I’ve had some time to digest the big news in tech this week — Google’s monster acquisition of Nest for $3.2 billion — and no matter how many times I think about it, I come to the same conclusion: Missing out on Nest will become Apple’s biggest regret of the decade.
I’ve been a big fan of Nest since I first got to play with its innovative thermostat, several months before its official release. Sarah Kessler, the reporter at Mashable who eventually wrote the launch story, and I were both incredibly impressed by the detail Tony Fadell and his team put into the design and intuitive UI of the device.
Fadell is an alum of Apple, and the original designer of the iPod, so the first question everyone seemed to ask was, “Why didn’t Apple acquire Nest?” From what I’ve heard, Apple never made any serious bid for Nest, even when it was clear Google was closing in on the deal.
I get why Google acquired Nest and Apple didn’t. Google specializes in moonshots. It isn’t afraid to expand into wearable computers, robotics, and life extension. Apple, on the other hand, doesn’t acquire new products — it acquires the technology it needs to improve its existing pipeline. That’s why you see Apple acquire semiconductor companies and Google acquire Boston Dynamics.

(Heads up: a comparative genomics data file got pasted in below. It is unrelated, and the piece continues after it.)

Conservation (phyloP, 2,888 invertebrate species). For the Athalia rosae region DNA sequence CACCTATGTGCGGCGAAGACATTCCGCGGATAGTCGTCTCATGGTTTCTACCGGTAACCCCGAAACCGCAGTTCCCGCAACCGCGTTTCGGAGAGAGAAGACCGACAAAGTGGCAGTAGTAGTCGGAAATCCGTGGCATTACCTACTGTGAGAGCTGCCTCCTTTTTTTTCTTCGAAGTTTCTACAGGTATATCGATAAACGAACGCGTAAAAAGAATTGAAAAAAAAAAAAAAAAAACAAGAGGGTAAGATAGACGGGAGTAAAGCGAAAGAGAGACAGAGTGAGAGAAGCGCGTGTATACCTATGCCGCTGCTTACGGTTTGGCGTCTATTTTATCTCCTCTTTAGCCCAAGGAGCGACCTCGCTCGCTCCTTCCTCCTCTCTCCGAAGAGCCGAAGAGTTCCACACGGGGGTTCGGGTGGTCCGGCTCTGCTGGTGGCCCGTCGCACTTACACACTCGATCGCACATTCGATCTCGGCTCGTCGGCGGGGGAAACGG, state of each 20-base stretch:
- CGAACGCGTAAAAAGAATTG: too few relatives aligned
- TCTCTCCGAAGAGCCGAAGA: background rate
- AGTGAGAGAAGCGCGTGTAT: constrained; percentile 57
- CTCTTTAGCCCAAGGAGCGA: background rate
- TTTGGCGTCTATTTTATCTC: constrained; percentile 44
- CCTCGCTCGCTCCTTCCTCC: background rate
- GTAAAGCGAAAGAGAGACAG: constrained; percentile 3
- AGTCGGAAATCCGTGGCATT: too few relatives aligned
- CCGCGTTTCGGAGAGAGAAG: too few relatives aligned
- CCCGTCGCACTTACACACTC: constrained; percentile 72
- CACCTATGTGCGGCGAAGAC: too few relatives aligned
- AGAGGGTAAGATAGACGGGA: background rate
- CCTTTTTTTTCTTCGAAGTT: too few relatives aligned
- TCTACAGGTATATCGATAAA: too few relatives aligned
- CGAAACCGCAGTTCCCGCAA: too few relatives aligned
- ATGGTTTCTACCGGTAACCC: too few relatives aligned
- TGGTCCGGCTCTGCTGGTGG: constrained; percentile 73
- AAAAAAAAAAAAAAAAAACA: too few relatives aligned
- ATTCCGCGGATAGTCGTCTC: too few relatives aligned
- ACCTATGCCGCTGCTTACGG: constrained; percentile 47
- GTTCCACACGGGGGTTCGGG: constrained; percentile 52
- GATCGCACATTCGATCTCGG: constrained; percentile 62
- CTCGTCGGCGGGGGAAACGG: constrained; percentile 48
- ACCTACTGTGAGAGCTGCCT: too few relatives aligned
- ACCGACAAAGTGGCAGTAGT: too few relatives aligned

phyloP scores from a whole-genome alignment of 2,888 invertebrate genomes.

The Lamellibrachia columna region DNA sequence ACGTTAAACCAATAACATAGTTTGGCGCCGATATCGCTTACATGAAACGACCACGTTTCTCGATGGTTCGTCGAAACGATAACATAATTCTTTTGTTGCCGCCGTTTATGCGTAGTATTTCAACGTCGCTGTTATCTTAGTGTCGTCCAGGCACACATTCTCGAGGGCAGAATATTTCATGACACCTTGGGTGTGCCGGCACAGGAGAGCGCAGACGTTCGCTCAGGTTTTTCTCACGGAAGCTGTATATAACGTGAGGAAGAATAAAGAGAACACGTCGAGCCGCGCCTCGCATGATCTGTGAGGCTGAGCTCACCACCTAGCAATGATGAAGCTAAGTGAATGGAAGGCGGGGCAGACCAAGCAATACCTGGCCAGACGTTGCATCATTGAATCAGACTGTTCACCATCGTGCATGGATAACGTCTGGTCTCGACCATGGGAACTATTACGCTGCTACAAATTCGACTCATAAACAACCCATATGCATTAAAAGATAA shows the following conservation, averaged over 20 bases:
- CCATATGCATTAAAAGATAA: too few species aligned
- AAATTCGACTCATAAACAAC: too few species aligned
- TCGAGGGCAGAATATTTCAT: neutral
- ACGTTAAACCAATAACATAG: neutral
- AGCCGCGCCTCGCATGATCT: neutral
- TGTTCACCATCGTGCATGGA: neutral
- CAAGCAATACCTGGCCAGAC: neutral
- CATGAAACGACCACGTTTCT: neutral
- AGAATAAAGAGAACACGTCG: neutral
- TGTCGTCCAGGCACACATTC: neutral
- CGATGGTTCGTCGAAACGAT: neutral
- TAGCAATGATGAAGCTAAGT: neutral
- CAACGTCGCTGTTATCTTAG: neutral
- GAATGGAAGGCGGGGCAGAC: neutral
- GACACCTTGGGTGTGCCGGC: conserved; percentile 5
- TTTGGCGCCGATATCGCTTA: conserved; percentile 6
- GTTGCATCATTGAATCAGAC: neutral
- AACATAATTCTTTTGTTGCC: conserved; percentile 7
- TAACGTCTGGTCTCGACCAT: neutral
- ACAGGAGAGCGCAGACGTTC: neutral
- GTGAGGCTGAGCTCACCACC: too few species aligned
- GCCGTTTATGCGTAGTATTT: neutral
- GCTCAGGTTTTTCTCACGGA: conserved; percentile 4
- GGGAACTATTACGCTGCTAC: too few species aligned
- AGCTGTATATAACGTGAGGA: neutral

But in this case, I think Apple made a mistake, for two simple reasons:
1) Google is far more dangerous with Nest: Google isn’t particularly adept yet at building consumer hardware, despite its acquisition of Motorola. The new Moto X phones are great, but they still don’t beat the iPhone. Nest, however, is incredibly adept at designing consumer products. I suspect Nest’s existing products — the thermostat and smoke detector — are about to get a big boost, but I also believe that you will see Nest’s influence in everything from Google Glass to future products for the home.
A Google fridge? A Google watch? A Google security system? These are no longer out of the realm of possibility.
Sometimes offense means playing the best defense. Apple handed Google multiple avenues for growth and a dangerously talented team of hardware designers. Apple will regret letting Google steal away that talent.